Generally, it is recommended that the company trigger its auditors to start the audit within one month after the company’s fiscal year has ended; and for the preparation of its AGM documents to be completed at least two weeks before the company’s Annual General Meeting is owed. Naturally, this might be different depending on the specific company and its own unique circumstances. For example, if a company has any Directors or members living overseas, they may wish to arrange for items to be completed and finalised earlier.


Funnily enough, some companies that meticulously ensure they have held an AGM sometimes fail to follow up with ACRA to duly inform them that the company has obeyed to the annual compliance regulatory obligations.

In the event that ACRA finds a company to have defaulted, the company and its founders will be held responsible, which may be a combination of fines and court summonses. Understandably, the imposition of fines or court summonses will result in concern and alarm, mostly for the Company Directors, who can be charged in a personal capacity and may be disqualified from acting in such capacity for other companies. Therefore, it’s sensible for companies to ensure that they have fulfilled this requirement, as it is not worth the inconvenience experienced with non-compliance.


A company can easily notify ACRA that an AGM has been held through an electronic submission known as the Annual Return via BizFile, ACRA’s electronic portal.

For companies that do not have an exemption, another essential component of the Annual Return compliance is the obligation to submit financial statements in XBRL format. This is a relatively new format promoted by ACRA; and may present an additional challenge for those who have not prepared financial statements in such format previously.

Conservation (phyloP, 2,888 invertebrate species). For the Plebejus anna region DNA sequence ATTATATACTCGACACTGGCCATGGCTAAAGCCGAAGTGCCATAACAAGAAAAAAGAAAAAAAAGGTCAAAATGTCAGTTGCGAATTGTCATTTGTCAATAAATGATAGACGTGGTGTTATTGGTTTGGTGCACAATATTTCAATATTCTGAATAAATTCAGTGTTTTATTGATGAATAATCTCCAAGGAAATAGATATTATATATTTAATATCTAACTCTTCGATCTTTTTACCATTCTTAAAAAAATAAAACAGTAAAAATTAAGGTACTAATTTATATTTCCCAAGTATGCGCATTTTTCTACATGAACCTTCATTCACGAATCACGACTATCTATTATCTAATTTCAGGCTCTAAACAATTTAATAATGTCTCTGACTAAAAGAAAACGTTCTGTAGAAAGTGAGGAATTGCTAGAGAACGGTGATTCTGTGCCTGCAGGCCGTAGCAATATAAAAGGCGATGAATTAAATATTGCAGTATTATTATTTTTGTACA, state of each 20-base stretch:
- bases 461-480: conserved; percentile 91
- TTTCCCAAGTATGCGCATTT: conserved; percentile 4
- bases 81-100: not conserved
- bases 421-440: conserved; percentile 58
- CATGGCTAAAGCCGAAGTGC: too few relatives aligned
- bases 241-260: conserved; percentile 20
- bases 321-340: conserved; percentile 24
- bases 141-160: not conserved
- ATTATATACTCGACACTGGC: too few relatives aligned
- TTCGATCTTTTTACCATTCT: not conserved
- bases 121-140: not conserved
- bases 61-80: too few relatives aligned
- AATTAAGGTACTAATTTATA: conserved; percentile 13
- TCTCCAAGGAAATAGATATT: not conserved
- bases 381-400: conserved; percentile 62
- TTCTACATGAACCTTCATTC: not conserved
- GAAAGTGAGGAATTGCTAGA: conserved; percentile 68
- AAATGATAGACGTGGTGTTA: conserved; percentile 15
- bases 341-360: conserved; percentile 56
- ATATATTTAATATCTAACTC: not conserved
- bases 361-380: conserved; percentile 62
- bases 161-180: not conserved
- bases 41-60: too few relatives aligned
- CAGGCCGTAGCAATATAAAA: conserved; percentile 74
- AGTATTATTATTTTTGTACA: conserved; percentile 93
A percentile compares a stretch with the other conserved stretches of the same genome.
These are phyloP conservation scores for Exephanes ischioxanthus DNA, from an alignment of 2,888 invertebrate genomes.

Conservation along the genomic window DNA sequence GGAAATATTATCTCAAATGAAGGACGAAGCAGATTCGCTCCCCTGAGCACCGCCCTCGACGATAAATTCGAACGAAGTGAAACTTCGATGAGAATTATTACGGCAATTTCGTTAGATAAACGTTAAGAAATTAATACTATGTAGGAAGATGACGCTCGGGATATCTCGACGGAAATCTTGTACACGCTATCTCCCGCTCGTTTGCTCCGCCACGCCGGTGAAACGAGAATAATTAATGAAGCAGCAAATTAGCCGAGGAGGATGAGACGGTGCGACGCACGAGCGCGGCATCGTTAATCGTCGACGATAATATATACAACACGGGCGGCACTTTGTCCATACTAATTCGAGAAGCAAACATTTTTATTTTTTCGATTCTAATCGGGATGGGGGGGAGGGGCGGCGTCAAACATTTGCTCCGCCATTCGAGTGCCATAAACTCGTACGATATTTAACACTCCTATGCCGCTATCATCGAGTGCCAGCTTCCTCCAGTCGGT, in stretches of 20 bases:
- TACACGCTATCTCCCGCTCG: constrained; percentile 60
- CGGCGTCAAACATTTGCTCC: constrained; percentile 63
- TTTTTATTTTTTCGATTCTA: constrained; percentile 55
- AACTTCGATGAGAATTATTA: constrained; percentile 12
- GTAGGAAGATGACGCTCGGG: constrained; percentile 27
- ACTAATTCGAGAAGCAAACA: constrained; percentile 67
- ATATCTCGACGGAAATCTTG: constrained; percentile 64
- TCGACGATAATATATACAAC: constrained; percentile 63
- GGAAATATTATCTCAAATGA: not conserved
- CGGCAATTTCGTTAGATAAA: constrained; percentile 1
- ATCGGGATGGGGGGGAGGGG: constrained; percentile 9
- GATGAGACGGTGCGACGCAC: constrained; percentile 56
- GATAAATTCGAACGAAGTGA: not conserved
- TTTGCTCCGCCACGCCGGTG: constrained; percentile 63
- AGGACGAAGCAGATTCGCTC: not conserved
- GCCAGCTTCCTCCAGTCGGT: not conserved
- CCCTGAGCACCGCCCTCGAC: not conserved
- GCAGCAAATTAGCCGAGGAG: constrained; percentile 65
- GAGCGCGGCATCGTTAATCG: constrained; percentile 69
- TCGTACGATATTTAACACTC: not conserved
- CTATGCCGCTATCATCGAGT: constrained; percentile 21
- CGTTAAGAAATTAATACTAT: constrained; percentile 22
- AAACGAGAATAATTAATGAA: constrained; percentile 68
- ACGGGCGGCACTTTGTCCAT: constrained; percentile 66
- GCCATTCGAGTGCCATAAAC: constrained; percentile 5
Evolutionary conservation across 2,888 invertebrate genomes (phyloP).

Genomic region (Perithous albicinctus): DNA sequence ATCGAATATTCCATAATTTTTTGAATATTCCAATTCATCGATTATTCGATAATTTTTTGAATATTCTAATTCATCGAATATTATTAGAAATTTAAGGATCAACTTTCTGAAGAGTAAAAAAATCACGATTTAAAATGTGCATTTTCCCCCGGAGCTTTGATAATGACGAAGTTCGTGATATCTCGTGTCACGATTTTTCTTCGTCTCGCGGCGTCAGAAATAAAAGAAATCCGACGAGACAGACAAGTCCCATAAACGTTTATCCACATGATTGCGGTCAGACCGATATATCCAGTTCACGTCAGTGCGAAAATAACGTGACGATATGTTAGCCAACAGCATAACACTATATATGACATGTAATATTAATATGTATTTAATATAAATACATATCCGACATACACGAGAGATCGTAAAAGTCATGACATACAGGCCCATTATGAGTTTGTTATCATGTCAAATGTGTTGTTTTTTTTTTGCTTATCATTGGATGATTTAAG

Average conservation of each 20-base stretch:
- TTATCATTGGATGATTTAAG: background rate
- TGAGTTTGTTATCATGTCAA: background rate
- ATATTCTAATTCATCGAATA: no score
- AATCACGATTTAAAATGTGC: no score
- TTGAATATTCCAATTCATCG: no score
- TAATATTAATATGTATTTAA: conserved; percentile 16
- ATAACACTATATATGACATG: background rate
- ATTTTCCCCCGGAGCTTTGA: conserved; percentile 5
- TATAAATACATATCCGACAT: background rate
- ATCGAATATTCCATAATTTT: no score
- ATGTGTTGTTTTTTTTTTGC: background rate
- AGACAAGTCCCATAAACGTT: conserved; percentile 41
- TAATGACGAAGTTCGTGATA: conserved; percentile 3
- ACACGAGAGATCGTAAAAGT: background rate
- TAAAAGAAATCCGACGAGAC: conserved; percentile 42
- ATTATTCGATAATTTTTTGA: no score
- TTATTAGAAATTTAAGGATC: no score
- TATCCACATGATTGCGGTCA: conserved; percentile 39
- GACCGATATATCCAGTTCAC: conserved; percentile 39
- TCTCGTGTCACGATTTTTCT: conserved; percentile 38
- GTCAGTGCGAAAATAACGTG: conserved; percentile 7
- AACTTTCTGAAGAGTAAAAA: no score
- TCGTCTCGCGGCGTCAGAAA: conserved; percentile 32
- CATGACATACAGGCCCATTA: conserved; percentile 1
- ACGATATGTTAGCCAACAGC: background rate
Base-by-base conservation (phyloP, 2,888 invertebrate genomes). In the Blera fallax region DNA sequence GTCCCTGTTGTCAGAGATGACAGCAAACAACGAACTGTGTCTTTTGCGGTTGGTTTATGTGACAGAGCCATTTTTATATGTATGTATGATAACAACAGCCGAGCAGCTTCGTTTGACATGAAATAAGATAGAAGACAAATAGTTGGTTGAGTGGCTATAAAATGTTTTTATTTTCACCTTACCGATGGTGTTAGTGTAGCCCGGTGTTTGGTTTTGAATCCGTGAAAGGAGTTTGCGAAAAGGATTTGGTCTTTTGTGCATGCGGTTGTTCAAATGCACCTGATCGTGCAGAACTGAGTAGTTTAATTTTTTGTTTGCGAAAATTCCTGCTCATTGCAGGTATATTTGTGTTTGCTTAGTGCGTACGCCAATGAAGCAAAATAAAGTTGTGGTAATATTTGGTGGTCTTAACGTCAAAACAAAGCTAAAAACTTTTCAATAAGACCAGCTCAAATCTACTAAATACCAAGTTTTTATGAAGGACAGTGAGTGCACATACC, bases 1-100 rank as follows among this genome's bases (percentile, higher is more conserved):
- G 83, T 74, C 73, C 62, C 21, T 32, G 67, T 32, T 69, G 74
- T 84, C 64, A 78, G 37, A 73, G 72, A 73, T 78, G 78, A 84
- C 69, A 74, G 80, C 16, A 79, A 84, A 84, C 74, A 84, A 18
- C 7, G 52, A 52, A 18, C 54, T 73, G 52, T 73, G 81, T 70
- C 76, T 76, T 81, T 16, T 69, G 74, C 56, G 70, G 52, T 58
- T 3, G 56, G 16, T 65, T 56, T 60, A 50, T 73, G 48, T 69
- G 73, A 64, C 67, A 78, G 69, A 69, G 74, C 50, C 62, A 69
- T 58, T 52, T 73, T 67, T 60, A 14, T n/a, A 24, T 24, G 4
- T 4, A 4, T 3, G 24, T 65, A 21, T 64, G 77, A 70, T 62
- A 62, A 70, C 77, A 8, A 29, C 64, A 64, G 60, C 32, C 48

Business Owners should be able to anticipate if they may require an extension of time to hold their AGM. It is important to note that while it is possible to request for an extension of time for the company’s AGM, it may not also be possible for the Annual Return of the company, which should be submitted one month from the date of the company’s AGM. Therefore, if the company does foresee that it may have to accommodate for delays in preparing its XBRL as a result of inexperience with the software, may also want to request for an extension of time before holding its AGM.

As mentioned earlier, the application for extension of time will have to be submitted via the Bizfile portal; using two separate extensions to apply for, namely, the Companies Act: Section 175 – Section 201. Depending on the conditions, your company may only need to make an application under one Section. A professional corporate services provider would typically be able to advise the company on how it should proceed to do so.

The cost of an extension is SGD $50 for each month, to a maximum of two months. Therefore, despite the fact the option for an extension is available; it is important to note that the maximum time for an extension is merely two months, which is not long.

Even though the holding of the company’s Annual General Meeting and submission of the Annual Return, companies must also file their income tax return with the Inland Revenue Authority in Singapore, which companies sometimes have a tendency to overlook.

In conclusion, ensuring that a company meets its annual compliance regulatory obligations is not a tedious or difficult task to accomplish, but it does take preparation in advance, e.g. getting your company’s finance team to organise their books, making sure Auditors start their tasks early, preparing documents for the holding the AGM; all of which is nearly impossible to implement overnight. Therefore, it would be wise for all companies in Singapore to make sure all necessary reports are filled out in a timely manner, or perhaps to engage the service of a reliable professional Service Provider, who can assist the company to communicate with all parties involved to oversee the smooth running and effective completion of necessary tasks.

Contact us for help with filing your Annual General Meeting or Annual Reports.